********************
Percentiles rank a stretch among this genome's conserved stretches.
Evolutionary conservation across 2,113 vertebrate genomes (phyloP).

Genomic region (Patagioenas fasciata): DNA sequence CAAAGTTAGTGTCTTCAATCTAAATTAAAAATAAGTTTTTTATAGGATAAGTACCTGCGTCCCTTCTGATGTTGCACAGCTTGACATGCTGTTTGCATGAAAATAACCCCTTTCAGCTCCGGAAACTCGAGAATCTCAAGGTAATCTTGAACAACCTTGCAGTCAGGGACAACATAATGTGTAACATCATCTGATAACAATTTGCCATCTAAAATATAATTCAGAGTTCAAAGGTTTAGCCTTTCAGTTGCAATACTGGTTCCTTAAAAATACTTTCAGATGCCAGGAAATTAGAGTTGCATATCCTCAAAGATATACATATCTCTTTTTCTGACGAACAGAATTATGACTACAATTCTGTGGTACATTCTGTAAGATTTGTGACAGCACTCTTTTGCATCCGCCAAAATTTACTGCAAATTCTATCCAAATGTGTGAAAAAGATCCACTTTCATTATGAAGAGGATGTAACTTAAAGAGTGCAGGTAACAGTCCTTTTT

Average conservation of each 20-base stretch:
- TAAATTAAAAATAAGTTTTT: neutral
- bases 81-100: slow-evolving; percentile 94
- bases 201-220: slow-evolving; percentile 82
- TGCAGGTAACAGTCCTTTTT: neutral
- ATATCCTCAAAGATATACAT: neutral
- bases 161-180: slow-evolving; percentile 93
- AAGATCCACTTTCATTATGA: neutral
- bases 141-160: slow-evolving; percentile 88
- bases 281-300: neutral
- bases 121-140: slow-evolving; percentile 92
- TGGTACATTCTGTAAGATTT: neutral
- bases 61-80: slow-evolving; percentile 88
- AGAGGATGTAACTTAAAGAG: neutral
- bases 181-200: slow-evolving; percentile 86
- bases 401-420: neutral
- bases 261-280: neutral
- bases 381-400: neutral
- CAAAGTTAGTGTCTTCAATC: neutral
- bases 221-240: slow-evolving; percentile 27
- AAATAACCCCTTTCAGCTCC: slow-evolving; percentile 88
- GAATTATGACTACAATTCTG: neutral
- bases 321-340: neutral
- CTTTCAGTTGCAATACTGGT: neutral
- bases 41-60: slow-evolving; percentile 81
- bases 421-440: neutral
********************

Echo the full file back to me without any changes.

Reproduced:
Percentiles rank a stretch among this genome's conserved stretches.
Evolutionary conservation across 2,113 vertebrate genomes (phyloP).

Genomic region (Patagioenas fasciata): DNA sequence CAAAGTTAGTGTCTTCAATCTAAATTAAAAATAAGTTTTTTATAGGATAAGTACCTGCGTCCCTTCTGATGTTGCACAGCTTGACATGCTGTTTGCATGAAAATAACCCCTTTCAGCTCCGGAAACTCGAGAATCTCAAGGTAATCTTGAACAACCTTGCAGTCAGGGACAACATAATGTGTAACATCATCTGATAACAATTTGCCATCTAAAATATAATTCAGAGTTCAAAGGTTTAGCCTTTCAGTTGCAATACTGGTTCCTTAAAAATACTTTCAGATGCCAGGAAATTAGAGTTGCATATCCTCAAAGATATACATATCTCTTTTTCTGACGAACAGAATTATGACTACAATTCTGTGGTACATTCTGTAAGATTTGTGACAGCACTCTTTTGCATCCGCCAAAATTTACTGCAAATTCTATCCAAATGTGTGAAAAAGATCCACTTTCATTATGAAGAGGATGTAACTTAAAGAGTGCAGGTAACAGTCCTTTTT

Average conservation of each 20-base stretch:
- TAAATTAAAAATAAGTTTTT: neutral
- bases 81-100: slow-evolving; percentile 94
- bases 201-220: slow-evolving; percentile 82
- TGCAGGTAACAGTCCTTTTT: neutral
- ATATCCTCAAAGATATACAT: neutral
- bases 161-180: slow-evolving; percentile 93
- AAGATCCACTTTCATTATGA: neutral
- bases 141-160: slow-evolving; percentile 88
- bases 281-300: neutral
- bases 121-140: slow-evolving; percentile 92
- TGGTACATTCTGTAAGATTT: neutral
- bases 61-80: slow-evolving; percentile 88
- AGAGGATGTAACTTAAAGAG: neutral
- bases 181-200: slow-evolving; percentile 86
- bases 401-420: neutral
- bases 261-280: neutral
- bases 381-400: neutral
- CAAAGTTAGTGTCTTCAATC: neutral
- bases 221-240: slow-evolving; percentile 27
- AAATAACCCCTTTCAGCTCC: slow-evolving; percentile 88
- GAATTATGACTACAATTCTG: neutral
- bases 321-340: neutral
- CTTTCAGTTGCAATACTGGT: neutral
- bases 41-60: slow-evolving; percentile 81
- bases 421-440: neutral